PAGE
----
Matt Howe (3L) | Photographs by Trevor Snider (2.5L)
At the October 7 Faculty Council meeting, Dean Iacobucci provided an update on the Faculty’s new home—the Jackman Law Building. Students have likely noticed that substantial progress is being made on the exterior, after a long period of slow, if non-existent, progress, and the Dean confirmed that construction is back on track after last year’s delay.
However, the delay has caused the building budget to balloon even further.
The Business Board of the University of Toronto’s Governing Council releases an annual public report on capital projects. The 2014 capital projects report listed the law building’s “total project cost” as $54.6 million, an increase of $600,000 over the originally planned cost. The 2015 capital projects report, published on March 31, 2015, now lists the total project cost as “in camera data.”
We asked the Faculty’s Chief Administrative Officer, Paul Handley, for an update on the building. He revealed that the budget for the building project has increased by $1.7 million since 2014, to $56.3 million. It is unclear why the Governing Council’s most recent report does not disclose this.
The reason for the increase is the construction delay caused by the Faculty’s failure to secure a necessary tree removal permit in a timely fashion, which set the project back by six months.
Handley explained that Governing Council approved an additional $1.7 million in funding to the Faculty of Law to cover this increased cost.
It was also revealed at Faculty Council that funding for the new building has not been completed, because of both unfulfilled pledges and a gap between pledged funds and the Faculty’s portion of the building cost. Handley confirmed that the Faculty is $1.4 million short of its $36 million fundraising goal.
This shortfall will be addressed through additional fundraising, which will take priority over other fundraising efforts—including for financial aid—until completed. No indication was given as to when this fundraising is expected to be complete.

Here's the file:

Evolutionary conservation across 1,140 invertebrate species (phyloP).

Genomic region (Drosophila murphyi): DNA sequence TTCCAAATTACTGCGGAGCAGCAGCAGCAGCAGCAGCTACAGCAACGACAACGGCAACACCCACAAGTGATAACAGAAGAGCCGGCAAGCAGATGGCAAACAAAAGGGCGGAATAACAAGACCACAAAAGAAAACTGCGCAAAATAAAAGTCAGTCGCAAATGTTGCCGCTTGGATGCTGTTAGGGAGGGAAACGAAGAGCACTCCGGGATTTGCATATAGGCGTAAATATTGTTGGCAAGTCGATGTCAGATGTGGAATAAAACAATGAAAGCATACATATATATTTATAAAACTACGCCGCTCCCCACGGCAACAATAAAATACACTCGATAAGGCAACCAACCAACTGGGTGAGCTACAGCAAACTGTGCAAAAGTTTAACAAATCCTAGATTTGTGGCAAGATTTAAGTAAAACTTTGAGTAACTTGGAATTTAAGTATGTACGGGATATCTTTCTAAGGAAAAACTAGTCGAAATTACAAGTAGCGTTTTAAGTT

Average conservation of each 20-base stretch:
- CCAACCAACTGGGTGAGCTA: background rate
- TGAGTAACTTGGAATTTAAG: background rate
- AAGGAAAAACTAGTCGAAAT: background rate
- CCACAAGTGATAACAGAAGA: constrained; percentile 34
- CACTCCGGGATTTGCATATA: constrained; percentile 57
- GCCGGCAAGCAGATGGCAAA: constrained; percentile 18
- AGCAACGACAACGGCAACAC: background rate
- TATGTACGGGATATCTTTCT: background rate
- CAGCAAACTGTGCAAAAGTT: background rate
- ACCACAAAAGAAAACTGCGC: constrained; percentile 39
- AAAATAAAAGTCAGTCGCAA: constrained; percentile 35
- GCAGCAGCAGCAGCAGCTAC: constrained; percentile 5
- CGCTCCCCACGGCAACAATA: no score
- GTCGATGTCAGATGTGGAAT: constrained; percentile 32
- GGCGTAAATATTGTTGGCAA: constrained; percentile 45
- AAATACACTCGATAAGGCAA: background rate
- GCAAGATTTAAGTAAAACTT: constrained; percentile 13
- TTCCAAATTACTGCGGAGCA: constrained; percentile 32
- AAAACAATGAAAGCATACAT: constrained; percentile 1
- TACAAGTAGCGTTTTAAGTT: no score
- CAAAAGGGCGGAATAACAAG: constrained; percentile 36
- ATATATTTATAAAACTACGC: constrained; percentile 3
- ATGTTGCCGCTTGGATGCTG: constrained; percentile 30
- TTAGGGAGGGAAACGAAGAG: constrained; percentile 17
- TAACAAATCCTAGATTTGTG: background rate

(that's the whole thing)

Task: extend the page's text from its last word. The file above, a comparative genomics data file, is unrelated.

As for the building completion timeline, Dean Iacobucci provided more specifics as to the transition process. Although the Class of 2016 had been promised repeatedly before enrolling, and during their first year, that the building would be complete for their third year (2015-2016), Iacobucci confirmed that no-one will attend class in the Jackman Law Building this year.
The last direct communication to students had come through an email from interim Dean Jutta Brunnée in September, 2014, which stated the building would be substantially completed in February, 2016. That message did not state whether classes would be moved at that time.
The Faculty expects an Occupancy Permit in February, 2016. However, classes will not be moved at that time in order to minimize disruptions mid-semester. This will also allow more time for the Faculty to complete the “Fit, Finishes, and Extras” stage, where furniture and audio-visual equipment is installed and tested. Instead, classrooms and offices will move during summer 2016. The building will be fully operational by September, 2016.
There is some small solace for graduating students, however. Once the Occupancy Permit is granted, the Faculty will focus on moving the Bora Laskin Law Library into its new home and readying the space for students. The plan is to have the Library open for studying by late February or early March, in time for students prepping for April exams.